I think I'll have a woodchuck cider for lunch (it's lunch time already!) and just fuhgidaboudit...

Thursday, June 28, 2007

Glass Incarnate!

I can't wait till tomorrow to post, my new website Glass Incarnate is up!

One more Work Day Till Oconee!

Coffee in the Alaska mug, no music yet--iTunes is being slow. Everything is slow this morning but me. Alright--music! "Already Gone" by the Eagles on iTunes. Sophie has returned home to France, the Art Institute order is half slumped--three more days of full slump loads to go, and the website dilemma is solved: Siyeh Studio with its current layout remains for a professional gallery presence. becomes the online home of glass artist Brenda Griffith with news of the book, the blog, teaching schedule, etc. It gets its own layout. Thanks to all who sent email or weighed in by commenting.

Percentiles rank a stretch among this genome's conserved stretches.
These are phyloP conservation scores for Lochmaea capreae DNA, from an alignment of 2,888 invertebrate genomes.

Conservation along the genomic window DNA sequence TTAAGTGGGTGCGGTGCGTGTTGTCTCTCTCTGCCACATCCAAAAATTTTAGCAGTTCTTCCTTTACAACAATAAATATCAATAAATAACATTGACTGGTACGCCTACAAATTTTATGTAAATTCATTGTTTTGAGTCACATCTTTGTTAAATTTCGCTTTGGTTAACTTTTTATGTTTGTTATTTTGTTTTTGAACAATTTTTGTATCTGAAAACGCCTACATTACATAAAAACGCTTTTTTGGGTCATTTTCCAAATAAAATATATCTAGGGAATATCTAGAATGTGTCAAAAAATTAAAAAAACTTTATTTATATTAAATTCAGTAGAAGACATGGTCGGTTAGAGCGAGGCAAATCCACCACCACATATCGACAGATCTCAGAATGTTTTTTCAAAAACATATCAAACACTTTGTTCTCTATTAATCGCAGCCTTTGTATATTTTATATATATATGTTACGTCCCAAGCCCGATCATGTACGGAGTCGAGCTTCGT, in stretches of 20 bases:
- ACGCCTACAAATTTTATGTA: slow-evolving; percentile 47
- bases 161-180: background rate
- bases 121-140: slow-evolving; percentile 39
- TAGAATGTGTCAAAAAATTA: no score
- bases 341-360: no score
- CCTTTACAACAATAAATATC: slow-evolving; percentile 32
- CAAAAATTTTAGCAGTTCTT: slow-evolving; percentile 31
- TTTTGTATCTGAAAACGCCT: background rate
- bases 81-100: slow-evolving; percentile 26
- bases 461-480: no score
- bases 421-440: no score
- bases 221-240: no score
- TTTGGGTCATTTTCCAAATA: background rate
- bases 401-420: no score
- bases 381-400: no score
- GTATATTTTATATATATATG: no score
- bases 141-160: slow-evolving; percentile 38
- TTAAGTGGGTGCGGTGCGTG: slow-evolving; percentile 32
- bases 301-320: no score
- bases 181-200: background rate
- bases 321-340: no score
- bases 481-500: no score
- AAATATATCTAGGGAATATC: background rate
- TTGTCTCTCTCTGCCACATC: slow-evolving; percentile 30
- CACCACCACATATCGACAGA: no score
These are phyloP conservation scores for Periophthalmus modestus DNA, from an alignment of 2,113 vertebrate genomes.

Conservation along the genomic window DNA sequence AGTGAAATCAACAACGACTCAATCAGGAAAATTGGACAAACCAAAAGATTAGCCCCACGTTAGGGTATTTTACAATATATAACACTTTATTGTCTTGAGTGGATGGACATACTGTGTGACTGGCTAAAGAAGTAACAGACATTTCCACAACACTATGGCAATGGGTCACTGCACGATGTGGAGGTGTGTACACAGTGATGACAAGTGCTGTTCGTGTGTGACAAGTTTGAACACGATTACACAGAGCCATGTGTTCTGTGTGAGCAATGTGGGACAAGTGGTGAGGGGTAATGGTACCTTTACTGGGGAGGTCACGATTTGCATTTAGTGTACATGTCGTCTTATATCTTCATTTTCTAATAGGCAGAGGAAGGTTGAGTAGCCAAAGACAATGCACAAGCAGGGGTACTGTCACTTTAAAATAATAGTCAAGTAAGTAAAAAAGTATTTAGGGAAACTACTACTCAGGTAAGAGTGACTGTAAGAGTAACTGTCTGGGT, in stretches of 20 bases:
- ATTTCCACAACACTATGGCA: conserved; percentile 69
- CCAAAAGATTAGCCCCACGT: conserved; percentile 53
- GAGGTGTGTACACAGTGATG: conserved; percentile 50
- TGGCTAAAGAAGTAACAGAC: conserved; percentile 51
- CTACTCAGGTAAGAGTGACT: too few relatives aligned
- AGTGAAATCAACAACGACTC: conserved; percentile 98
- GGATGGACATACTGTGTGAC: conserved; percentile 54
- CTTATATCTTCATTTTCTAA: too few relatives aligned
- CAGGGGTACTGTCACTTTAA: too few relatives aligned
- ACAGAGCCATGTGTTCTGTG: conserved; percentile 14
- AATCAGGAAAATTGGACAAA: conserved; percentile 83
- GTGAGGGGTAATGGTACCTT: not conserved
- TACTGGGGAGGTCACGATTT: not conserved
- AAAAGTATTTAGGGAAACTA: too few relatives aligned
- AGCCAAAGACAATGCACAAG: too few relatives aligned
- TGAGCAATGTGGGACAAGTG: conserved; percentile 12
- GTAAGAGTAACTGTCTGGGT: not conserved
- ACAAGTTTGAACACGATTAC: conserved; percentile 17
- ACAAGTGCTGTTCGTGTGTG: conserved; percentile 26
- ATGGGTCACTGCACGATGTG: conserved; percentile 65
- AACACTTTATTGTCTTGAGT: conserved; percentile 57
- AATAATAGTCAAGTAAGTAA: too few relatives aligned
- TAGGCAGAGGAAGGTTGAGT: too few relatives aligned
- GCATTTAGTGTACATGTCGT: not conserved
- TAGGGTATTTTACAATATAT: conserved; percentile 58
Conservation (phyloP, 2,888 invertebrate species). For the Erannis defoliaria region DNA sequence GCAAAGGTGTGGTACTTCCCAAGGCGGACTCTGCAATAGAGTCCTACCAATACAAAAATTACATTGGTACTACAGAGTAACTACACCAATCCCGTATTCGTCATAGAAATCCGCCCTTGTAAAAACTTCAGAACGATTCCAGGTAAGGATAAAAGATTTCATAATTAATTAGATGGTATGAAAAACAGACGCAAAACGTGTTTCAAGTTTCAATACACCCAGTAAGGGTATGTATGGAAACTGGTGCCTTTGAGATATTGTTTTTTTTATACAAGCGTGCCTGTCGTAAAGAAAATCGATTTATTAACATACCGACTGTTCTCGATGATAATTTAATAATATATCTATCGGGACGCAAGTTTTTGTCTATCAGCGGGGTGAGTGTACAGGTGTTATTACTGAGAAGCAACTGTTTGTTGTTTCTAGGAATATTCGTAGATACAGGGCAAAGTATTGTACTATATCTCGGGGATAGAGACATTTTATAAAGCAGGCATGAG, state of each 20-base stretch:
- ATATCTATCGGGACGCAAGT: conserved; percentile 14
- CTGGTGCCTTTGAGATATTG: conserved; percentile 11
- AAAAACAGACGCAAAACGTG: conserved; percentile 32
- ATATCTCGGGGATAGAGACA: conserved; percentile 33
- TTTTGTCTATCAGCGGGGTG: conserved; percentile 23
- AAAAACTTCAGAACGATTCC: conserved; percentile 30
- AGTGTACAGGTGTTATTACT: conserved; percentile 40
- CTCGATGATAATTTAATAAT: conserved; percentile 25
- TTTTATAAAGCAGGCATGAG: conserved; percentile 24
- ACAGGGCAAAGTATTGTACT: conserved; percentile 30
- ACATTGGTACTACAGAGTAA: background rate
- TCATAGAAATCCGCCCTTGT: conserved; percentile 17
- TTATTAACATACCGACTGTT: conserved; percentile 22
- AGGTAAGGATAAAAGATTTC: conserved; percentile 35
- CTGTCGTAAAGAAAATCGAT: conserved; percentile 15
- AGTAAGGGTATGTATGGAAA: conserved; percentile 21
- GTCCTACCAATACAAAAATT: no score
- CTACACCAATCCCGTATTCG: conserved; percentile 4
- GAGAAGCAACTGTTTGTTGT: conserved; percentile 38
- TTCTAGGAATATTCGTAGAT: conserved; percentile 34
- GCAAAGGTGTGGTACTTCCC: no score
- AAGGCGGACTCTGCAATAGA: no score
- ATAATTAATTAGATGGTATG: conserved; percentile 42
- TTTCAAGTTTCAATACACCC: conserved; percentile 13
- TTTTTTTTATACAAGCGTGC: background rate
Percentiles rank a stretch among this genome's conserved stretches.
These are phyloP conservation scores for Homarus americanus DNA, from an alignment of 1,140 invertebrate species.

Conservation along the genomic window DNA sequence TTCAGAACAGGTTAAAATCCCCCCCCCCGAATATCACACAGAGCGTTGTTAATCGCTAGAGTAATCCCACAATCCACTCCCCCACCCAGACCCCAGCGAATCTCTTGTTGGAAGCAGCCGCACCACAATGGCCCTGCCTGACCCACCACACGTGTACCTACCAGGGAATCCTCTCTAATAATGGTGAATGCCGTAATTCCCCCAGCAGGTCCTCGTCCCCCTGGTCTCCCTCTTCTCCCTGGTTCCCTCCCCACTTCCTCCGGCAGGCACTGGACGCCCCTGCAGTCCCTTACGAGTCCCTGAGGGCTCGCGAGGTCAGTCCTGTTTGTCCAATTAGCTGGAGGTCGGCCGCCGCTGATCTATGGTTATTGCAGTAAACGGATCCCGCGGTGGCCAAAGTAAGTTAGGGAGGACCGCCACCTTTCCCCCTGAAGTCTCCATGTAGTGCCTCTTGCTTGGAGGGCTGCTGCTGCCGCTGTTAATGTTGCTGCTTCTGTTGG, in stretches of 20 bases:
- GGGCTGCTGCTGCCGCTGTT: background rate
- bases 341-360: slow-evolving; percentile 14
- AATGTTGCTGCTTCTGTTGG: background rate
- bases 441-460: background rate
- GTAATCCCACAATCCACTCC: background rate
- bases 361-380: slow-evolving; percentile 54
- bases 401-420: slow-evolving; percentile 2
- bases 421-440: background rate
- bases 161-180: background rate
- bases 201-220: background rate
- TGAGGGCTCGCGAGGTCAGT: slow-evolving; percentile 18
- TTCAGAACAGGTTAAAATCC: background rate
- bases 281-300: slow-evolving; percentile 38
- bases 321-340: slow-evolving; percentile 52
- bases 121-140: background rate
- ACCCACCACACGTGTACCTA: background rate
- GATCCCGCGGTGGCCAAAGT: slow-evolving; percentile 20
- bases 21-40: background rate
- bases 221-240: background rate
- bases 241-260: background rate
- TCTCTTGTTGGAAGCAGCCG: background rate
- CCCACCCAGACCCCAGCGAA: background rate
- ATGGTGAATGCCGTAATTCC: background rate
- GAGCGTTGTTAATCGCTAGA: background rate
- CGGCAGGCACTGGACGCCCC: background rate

Yesterday was also a bookkeeping catch-up day and I paid my deposit for the One of a Kind Show in Chicago in December, reserved my hotel for the summer BMAC in Philadelphia in August, and paid my deposit for ACRE in Vegas next May. Today I deposit checks which will cover, oh, about 1/8 of what I spent. Lots of just due and past due invoices outstanding right now. Would be nice if everyone paid before I go on vacation next week. I can understand why people are slow mailing. I have four rolls of 39 cent stamps and no 2 centers. Damn post office for raising their rates again! If they improved their service I might see the validity, but service just keeps getting cut back and prices just keep rising. Guess I'll be squeezing in a run to the post office today to pick up *400* 2 cent stamps!